Is anyone familiar with this thing? I know it’s supposed to optimize electrical use but do they work well for the home owner or are they more beneficial to power companies?
Power companies frequently offer lower rates for interruptible service to such items as air conditioners and electric water heaters. If your air conditioner is sized properly, you will be uncomfortable on the hottest days. That has to be weighed against the savings. The controller in the photo appears to be capable of controlling 5 loads, and at least three, possibly four, are connected. I don’t know what the third or fourth loads would be in a home. Possibly laundry equipment. The wiring isn’t large enough to carry much electric heat, so I doubt it is for that.
James this was a solar home with electric baseboard backup, electric cooktop and no air conditioning so I guess the dryer would be the other big load.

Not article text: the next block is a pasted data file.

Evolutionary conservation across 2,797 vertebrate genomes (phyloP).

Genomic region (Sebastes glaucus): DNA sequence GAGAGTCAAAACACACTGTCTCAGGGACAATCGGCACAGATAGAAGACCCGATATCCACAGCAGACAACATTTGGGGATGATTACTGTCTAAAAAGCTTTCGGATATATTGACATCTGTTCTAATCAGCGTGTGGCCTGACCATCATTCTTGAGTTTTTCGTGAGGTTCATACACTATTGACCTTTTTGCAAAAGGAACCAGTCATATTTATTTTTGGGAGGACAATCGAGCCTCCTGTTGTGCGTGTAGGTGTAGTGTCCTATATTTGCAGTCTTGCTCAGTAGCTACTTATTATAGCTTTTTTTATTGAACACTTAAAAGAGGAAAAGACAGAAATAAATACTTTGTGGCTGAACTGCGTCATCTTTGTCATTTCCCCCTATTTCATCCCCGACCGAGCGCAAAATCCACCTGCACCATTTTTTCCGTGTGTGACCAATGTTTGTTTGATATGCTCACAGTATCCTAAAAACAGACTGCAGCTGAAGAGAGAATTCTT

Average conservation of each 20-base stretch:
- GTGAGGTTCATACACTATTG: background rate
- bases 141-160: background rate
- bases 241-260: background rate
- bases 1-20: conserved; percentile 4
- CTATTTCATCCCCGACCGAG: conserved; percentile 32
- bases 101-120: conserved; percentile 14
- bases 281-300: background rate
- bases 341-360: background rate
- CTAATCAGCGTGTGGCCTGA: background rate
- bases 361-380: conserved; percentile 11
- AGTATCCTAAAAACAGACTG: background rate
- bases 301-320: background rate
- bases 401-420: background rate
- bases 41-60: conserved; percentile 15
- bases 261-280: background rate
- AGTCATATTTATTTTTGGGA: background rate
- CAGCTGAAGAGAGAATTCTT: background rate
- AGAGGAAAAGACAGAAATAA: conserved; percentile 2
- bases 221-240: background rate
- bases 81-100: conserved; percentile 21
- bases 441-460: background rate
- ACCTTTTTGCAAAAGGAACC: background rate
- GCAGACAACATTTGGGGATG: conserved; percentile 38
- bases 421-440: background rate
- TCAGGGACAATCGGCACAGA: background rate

I’m was hoping to tell them whither it’s a good thing or a bad thing.
I believe only the customer can determine if it is good or bad, once the facts are in front of him:
- What loads can be interrupted by the controller?
- Under what circumstances and duration are they interrupted?
- What is the financial reward from the utility company for allowing them to interrupt these loads?
It is funny, I just came across a Dencor yesterday at a property with electric baseboard heating. I am glad you posted this question, because I wanted to provide the client with more information on these as well.
I had a load controler in an all electric home I owned at one time. It was indeed a a cost saver as it limited how much load could be used at any given time. If set properly they are a good thing. If set improperly they can be a nightmare.
I now see this was an old thread and I should have addressed my response to Jonathan